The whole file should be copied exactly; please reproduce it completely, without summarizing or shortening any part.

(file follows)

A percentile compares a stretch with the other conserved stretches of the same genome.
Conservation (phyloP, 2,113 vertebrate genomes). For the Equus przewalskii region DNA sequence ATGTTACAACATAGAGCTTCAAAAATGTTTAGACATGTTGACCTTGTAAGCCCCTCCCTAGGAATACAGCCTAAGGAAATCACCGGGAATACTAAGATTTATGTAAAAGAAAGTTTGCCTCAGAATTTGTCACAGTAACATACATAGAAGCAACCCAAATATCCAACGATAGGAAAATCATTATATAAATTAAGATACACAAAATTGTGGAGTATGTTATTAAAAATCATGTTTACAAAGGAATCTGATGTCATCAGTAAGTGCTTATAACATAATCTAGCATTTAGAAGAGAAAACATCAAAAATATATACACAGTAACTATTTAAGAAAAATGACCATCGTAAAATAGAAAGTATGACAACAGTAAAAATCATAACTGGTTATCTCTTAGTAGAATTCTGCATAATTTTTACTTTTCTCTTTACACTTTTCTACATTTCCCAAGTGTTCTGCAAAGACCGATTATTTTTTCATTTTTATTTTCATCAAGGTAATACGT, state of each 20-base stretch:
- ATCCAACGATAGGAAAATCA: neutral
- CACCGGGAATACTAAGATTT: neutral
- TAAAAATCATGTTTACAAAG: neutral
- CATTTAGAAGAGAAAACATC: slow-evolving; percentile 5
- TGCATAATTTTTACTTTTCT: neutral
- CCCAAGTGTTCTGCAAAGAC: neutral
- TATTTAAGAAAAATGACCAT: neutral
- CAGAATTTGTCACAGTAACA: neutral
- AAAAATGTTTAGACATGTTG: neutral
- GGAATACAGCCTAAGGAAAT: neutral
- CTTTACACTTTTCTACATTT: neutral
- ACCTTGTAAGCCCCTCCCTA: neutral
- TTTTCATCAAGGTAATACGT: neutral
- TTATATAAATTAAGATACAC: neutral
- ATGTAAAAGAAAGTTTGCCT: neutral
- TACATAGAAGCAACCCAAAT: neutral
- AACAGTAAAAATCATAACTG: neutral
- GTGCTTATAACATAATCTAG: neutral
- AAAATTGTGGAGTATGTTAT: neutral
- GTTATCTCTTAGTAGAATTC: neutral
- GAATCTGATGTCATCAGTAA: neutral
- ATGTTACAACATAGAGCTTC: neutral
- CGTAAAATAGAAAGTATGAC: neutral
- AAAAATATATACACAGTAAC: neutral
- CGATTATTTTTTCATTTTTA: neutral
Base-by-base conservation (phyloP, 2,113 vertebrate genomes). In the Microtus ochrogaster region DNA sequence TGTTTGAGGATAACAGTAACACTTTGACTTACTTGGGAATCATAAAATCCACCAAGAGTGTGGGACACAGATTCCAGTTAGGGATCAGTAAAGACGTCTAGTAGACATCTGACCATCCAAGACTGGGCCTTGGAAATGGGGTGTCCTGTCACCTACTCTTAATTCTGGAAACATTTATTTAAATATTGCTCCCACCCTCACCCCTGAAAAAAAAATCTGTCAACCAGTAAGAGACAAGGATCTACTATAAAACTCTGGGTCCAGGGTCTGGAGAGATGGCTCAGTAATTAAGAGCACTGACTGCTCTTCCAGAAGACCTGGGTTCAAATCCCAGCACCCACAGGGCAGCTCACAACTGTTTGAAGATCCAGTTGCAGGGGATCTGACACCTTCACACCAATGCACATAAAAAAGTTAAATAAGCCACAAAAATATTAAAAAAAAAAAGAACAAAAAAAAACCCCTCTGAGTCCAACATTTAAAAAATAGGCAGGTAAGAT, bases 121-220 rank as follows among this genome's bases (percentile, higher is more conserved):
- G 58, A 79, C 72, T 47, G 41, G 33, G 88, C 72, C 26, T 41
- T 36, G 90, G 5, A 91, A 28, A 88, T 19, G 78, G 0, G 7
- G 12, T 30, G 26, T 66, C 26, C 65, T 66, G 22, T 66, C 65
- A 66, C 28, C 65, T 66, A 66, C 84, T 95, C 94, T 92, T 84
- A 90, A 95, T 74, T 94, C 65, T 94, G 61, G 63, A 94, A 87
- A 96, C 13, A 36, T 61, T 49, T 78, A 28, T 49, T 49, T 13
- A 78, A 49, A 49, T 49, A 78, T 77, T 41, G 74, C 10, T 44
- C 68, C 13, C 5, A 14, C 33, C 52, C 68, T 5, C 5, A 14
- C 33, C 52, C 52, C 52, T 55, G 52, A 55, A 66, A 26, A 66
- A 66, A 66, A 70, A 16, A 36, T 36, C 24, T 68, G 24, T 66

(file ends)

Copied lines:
A percentile compares a stretch with the other conserved stretches of the same genome.
Conservation (phyloP, 2,113 vertebrate genomes). For the Equus przewalskii region DNA sequence ATGTTACAACATAGAGCTTCAAAAATGTTTAGACATGTTGACCTTGTAAGCCCCTCCCTAGGAATACAGCCTAAGGAAATCACCGGGAATACTAAGATTTATGTAAAAGAAAGTTTGCCTCAGAATTTGTCACAGTAACATACATAGAAGCAACCCAAATATCCAACGATAGGAAAATCATTATATAAATTAAGATACACAAAATTGTGGAGTATGTTATTAAAAATCATGTTTACAAAGGAATCTGATGTCATCAGTAAGTGCTTATAACATAATCTAGCATTTAGAAGAGAAAACATCAAAAATATATACACAGTAACTATTTAAGAAAAATGACCATCGTAAAATAGAAAGTATGACAACAGTAAAAATCATAACTGGTTATCTCTTAGTAGAATTCTGCATAATTTTTACTTTTCTCTTTACACTTTTCTACATTTCCCAAGTGTTCTGCAAAGACCGATTATTTTTTCATTTTTATTTTCATCAAGGTAATACGT, state of each 20-base stretch:
- ATCCAACGATAGGAAAATCA: neutral
- CACCGGGAATACTAAGATTT: neutral
- TAAAAATCATGTTTACAAAG: neutral
- CATTTAGAAGAGAAAACATC: slow-evolving; percentile 5
- TGCATAATTTTTACTTTTCT: neutral
- CCCAAGTGTTCTGCAAAGAC: neutral
- TATTTAAGAAAAATGACCAT: neutral
- CAGAATTTGTCACAGTAACA: neutral
- AAAAATGTTTAGACATGTTG: neutral
- GGAATACAGCCTAAGGAAAT: neutral
- CTTTACACTTTTCTACATTT: neutral
- ACCTTGTAAGCCCCTCCCTA: neutral
- TTTTCATCAAGGTAATACGT: neutral
- TTATATAAATTAAGATACAC: neutral
- ATGTAAAAGAAAGTTTGCCT: neutral
- TACATAGAAGCAACCCAAAT: neutral
- AACAGTAAAAATCATAACTG: neutral
- GTGCTTATAACATAATCTAG: neutral
- AAAATTGTGGAGTATGTTAT: neutral
- GTTATCTCTTAGTAGAATTC: neutral
- GAATCTGATGTCATCAGTAA: neutral
- ATGTTACAACATAGAGCTTC: neutral
- CGTAAAATAGAAAGTATGAC: neutral
- AAAAATATATACACAGTAAC: neutral
- CGATTATTTTTTCATTTTTA: neutral
Base-by-base conservation (phyloP, 2,113 vertebrate genomes). In the Microtus ochrogaster region DNA sequence TGTTTGAGGATAACAGTAACACTTTGACTTACTTGGGAATCATAAAATCCACCAAGAGTGTGGGACACAGATTCCAGTTAGGGATCAGTAAAGACGTCTAGTAGACATCTGACCATCCAAGACTGGGCCTTGGAAATGGGGTGTCCTGTCACCTACTCTTAATTCTGGAAACATTTATTTAAATATTGCTCCCACCCTCACCCCTGAAAAAAAAATCTGTCAACCAGTAAGAGACAAGGATCTACTATAAAACTCTGGGTCCAGGGTCTGGAGAGATGGCTCAGTAATTAAGAGCACTGACTGCTCTTCCAGAAGACCTGGGTTCAAATCCCAGCACCCACAGGGCAGCTCACAACTGTTTGAAGATCCAGTTGCAGGGGATCTGACACCTTCACACCAATGCACATAAAAAAGTTAAATAAGCCACAAAAATATTAAAAAAAAAAAGAACAAAAAAAAACCCCTCTGAGTCCAACATTTAAAAAATAGGCAGGTAAGAT, bases 121-220 rank as follows among this genome's bases (percentile, higher is more conserved):
- G 58, A 79, C 72, T 47, G 41, G 33, G 88, C 72, C 26, T 41
- T 36, G 90, G 5, A 91, A 28, A 88, T 19, G 78, G 0, G 7
- G 12, T 30, G 26, T 66, C 26, C 65, T 66, G 22, T 66, C 65
- A 66, C 28, C 65, T 66, A 66, C 84, T 95, C 94, T 92, T 84
- A 90, A 95, T 74, T 94, C 65, T 94, G 61, G 63, A 94, A 87
- A 96, C 13, A 36, T 61, T 49, T 78, A 28, T 49, T 49, T 13
- A 78, A 49, A 49, T 49, A 78, T 77, T 41, G 74, C 10, T 44
- C 68, C 13, C 5, A 14, C 33, C 52, C 68, T 5, C 5, A 14
- C 33, C 52, C 52, C 52, T 55, G 52, A 55, A 66, A 26, A 66
- A 66, A 66, A 70, A 16, A 36, T 36, C 24, T 68, G 24, T 66